You will get there, back to happiness, it just takes a bit of effort on your part to push past the envy. That will fade in time and be replaced with happiness and freedom!!!!

  • Funny, but I woke up from a nightmare last night and couldn’t get back to sleep. And I started thinking about what had been lost since I discovered ex was a man-ho. The kids are away and I’ve been working my ass all week, had a ton of meetings today and was generally exhausted and gripped by anxiety in the middle of the night. Very sad Nord at 3am.

    Then I woke up this morning, went to my meetings, got an unexpected offer, then another meeting went incredibly well and as I made my way home on the train a little kid started making silly faces at me. I laughed and made some back. We had a great time for 20 minutes and everyone around us smiled.

    Now I’m home, beyond tired and realise that while I won’t have that dream of growing old with the father of my children and looking back fondly on our lives I do have so much and a great deal of what I have is much better than I had with ex. I’m LIVING for the first time in a long time, with all the ups and downs and fears and joys that that entails. Would I – COULD I – have had any of this with ex? I’m not sure. Maybe, maybe not. Most likely not because our lives were about him and his needs, while mine were generally secondary. Partly my fault for allowing it to reach that point but hey, I thought we were doing this for our family.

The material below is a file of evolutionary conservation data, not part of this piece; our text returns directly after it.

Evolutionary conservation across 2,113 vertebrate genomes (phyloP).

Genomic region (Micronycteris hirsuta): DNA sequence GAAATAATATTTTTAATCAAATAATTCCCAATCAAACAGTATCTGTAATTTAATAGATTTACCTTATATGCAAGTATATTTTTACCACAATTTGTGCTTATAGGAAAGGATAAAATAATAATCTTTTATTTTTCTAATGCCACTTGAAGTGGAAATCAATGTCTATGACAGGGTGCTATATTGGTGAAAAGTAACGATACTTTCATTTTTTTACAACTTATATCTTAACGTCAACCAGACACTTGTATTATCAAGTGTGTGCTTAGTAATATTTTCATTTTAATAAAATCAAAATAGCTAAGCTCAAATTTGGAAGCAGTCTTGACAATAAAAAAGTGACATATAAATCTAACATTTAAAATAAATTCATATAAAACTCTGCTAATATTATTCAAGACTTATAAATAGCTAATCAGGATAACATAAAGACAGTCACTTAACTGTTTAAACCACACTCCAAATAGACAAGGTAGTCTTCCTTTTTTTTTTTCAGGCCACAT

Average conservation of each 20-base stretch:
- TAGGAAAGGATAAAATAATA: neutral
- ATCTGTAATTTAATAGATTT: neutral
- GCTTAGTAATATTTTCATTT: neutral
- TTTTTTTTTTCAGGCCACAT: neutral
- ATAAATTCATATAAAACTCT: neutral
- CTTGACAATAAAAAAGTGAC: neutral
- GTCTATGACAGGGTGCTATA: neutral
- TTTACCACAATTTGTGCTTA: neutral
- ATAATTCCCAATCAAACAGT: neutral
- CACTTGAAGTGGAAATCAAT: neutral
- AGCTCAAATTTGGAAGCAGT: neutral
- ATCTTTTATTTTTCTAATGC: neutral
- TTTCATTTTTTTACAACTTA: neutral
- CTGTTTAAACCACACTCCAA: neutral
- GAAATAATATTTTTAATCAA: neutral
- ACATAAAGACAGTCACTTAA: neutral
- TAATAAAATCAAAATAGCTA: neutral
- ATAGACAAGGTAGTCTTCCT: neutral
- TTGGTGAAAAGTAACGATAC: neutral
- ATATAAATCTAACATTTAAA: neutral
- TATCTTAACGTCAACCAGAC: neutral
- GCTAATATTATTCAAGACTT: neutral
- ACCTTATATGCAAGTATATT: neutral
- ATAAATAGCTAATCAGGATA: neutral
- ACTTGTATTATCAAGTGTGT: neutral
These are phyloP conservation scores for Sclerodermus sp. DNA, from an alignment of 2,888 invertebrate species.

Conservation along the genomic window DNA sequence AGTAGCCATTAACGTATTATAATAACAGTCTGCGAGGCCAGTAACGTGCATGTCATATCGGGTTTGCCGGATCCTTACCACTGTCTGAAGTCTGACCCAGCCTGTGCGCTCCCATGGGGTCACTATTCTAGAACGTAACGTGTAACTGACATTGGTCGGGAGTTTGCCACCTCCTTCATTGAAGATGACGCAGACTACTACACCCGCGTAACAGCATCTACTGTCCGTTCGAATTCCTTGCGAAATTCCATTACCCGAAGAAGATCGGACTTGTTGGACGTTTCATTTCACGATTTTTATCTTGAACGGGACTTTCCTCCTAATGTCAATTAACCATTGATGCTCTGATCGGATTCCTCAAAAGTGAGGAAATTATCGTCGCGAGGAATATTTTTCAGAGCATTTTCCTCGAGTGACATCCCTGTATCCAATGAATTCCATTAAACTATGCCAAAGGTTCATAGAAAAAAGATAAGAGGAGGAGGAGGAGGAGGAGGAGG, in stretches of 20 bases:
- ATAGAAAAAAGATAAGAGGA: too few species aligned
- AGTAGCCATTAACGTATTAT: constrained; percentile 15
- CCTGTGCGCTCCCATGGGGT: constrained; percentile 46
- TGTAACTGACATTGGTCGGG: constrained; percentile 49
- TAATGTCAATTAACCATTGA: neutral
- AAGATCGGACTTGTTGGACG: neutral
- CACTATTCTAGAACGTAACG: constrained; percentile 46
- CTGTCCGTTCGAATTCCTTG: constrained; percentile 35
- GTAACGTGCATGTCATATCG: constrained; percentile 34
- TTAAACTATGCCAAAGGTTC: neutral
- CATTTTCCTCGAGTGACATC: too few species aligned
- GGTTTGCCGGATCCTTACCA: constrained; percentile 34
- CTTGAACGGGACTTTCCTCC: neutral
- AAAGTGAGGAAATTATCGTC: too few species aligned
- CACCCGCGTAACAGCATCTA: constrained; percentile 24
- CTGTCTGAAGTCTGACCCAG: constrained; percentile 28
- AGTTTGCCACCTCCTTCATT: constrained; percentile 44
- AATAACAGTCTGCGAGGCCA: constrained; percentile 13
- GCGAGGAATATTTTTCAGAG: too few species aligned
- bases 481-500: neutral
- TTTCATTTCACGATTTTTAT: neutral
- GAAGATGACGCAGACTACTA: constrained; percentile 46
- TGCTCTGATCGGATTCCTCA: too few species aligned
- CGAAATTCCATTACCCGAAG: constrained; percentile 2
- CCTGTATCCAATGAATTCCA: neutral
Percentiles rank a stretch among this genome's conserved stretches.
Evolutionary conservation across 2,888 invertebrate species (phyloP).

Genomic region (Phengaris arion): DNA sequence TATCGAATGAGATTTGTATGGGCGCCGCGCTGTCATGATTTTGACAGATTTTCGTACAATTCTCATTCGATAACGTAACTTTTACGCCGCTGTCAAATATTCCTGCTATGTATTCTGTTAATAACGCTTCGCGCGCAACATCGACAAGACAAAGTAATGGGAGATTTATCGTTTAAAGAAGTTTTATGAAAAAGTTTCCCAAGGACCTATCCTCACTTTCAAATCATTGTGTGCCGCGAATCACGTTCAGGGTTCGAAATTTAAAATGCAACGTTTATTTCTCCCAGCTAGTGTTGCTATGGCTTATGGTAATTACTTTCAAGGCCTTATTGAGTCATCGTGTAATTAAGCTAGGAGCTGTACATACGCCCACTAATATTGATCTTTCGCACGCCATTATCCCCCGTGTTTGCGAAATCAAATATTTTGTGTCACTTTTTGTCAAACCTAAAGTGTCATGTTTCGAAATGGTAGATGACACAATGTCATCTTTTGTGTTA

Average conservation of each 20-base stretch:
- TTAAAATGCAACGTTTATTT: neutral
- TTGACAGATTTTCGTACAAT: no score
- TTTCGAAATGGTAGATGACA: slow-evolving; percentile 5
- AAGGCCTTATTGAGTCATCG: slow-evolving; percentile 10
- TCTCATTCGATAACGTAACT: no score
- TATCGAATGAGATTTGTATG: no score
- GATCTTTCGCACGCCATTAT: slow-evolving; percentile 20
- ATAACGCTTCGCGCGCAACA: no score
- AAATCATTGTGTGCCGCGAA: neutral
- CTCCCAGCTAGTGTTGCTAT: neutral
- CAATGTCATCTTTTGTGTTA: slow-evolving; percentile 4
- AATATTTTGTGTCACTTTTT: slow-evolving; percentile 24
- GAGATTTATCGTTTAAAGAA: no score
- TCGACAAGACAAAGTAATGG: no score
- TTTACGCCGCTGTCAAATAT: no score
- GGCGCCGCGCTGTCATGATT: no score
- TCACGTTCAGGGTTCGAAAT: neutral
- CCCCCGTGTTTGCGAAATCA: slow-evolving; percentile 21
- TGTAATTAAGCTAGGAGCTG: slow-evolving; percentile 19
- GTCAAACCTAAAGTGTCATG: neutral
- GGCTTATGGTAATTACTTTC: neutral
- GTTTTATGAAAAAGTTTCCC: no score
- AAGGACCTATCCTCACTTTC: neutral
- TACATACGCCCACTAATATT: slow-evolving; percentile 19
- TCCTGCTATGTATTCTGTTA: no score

Now I’m doing what I do for my family, which is me and my kids. And you know what? My kids, having been with me every step of the way through this struggle, are so bloody proud of me. Are they proud of their dad? Not so much. They love him but they see that he took the easy way in life and while I was forced on to a much tougher path (putting back together a long-dormant career in middle age) I’m making it happen and more importantly I am making them a part of it – the good, the bad, the ugly.